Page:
Athlete, This is When Things End Well

This is When Things End Well

5:24,25 “These were the heads of their families: Epher, Ishi, Eliel, Azriel, Jeremiah, Hodaviah and Jahdiel. They were brave warriors, famous men, and heads of their families. But they were unfaithful to the God of their ancestors and prostituted themselves to the gods of the peoples of the land, whom God had destroyed before them.”


1 Chronicles 5:24,25 (NIV)


When do things end well? According to storybook lore, living “happily ever after” means meeting a handsome prince. That determines the good ending.

More seriously, many would argue that ending well means going out on top. A warrior winning his or her last battle (championship or gold medal) defines the ultimate win and his or her legacy.

Everything hinging on competition and wins sure makes for a good story -- but disqualifies every other competitor who does his or her best. All others are losers. There’s no good ending in store for them.

Some would argue based on comparison: Whoever dies with the most toys wins. Riches and fame are glad to show us a happy ending. Problem is, how much is enough to insure the fame we need for things to end really well. How good is good enough?

Still others would argue that good endings are based on influence. Being head of families, teams, communities, businesses, nations surely counts for something.

But it’s hard to exercise sizable influence once a leader leaves office or player/coach leaves a team. Influence rises like the sun and fades like the sun too. (How influential or significant is Millard Fillmore or Tiglath-Pileser I now to you?)

All seven of the men in today’s Scripture had great things going for them to insure a good ending: an undisputed winning record, clear fame and great influence. But it didn’t end well for any of them.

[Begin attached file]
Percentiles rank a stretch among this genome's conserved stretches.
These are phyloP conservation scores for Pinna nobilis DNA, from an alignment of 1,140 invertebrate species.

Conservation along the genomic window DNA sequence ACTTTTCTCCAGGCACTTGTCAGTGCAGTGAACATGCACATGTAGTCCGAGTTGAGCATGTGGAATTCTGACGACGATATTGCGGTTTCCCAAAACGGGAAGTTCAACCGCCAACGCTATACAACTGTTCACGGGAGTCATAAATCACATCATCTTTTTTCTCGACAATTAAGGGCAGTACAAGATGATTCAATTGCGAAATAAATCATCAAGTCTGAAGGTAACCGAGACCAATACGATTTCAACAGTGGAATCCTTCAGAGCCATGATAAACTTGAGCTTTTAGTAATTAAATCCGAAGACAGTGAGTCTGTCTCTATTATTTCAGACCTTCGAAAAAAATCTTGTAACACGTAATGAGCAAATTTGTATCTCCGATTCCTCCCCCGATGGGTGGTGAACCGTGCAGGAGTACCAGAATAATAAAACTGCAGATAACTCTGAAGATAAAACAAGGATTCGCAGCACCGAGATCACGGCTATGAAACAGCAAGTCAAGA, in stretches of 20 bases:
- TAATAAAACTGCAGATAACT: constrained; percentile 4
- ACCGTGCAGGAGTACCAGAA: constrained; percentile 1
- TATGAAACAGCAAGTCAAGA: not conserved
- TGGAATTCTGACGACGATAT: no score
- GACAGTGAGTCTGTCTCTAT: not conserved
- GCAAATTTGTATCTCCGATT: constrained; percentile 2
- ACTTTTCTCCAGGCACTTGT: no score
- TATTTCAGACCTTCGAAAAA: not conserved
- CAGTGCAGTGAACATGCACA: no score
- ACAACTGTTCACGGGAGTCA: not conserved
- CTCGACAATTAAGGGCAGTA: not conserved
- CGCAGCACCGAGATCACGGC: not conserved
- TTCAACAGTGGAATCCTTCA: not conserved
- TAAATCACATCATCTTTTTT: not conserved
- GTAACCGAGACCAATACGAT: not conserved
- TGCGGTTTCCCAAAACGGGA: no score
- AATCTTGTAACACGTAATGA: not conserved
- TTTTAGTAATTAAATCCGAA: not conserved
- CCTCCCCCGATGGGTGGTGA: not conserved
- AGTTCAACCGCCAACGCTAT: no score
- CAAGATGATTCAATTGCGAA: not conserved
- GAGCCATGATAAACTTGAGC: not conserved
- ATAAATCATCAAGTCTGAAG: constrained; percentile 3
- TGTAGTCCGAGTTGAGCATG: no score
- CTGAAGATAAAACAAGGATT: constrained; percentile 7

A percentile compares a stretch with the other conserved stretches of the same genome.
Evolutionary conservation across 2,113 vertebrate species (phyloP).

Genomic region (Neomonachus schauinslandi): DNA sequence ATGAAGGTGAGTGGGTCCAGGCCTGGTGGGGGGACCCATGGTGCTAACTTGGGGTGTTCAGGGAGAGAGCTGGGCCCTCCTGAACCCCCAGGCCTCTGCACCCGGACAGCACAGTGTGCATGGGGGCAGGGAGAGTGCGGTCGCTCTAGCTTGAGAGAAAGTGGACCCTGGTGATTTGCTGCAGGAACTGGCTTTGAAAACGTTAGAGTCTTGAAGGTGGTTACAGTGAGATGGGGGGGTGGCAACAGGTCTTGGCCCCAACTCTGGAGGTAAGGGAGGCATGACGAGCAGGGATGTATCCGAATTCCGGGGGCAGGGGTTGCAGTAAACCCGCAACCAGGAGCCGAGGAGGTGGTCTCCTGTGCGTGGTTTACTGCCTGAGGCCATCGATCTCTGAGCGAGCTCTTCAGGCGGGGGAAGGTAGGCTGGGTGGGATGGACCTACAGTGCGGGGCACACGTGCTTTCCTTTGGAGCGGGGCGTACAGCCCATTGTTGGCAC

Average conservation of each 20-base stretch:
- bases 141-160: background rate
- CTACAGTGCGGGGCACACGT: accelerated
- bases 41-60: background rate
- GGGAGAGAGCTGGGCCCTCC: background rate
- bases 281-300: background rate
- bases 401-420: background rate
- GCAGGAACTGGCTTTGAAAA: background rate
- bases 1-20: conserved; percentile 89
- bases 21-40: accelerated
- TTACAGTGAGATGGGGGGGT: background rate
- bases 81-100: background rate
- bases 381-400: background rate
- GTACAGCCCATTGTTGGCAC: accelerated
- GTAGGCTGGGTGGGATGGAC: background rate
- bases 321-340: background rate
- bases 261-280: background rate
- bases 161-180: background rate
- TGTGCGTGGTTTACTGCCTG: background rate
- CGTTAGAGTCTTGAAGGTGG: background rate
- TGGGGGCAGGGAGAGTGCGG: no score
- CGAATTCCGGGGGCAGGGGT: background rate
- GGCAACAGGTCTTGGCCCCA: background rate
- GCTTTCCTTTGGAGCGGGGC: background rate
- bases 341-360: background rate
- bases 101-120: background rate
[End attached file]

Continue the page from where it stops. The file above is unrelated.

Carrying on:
Scripture points to one thing missing: faithfulness.

Their faithfulness to God faded. And it compromised their great ending. These men “prostituted themselves” by adding other gods. They figured that if one is good, two (or more) is better.

And it didn’t end nearly as well for these dudes as they ever would’ve thought. They forgot faithfulness to God and others and it cost them.

It costs us too. Dating other gods and embracing other “cultures” that pose other definitions of how to get a great ending don’t deliver. Instead, let’s remember that faithfulness to God always carries reward. He sees to it.

Faithfulness must get to the center of the story of our lives. That’s when things end best.

Reflect: Which storyline tempts you most to build your life around -- Success? Fame? Power/Influence? Which one wants to be your mistress?

How fully do you realize that any of these will disappoint or ultimately destroy your happy ending if faithfulness to God doesn’t come first? How can you clearly express your faithfulness to God today?

A prayer to consider: O Father, You are so faithful in Your love and forgiveness to me. Spirit of God, help me to be faithful before You and with others.

Protect my most important relationships. Help me make faithfulness a priority, a premium. I don’t want to date around or be seduced by other gods.

I want to be known above all as a faithful person -- for Your glory and my joy. Amen.

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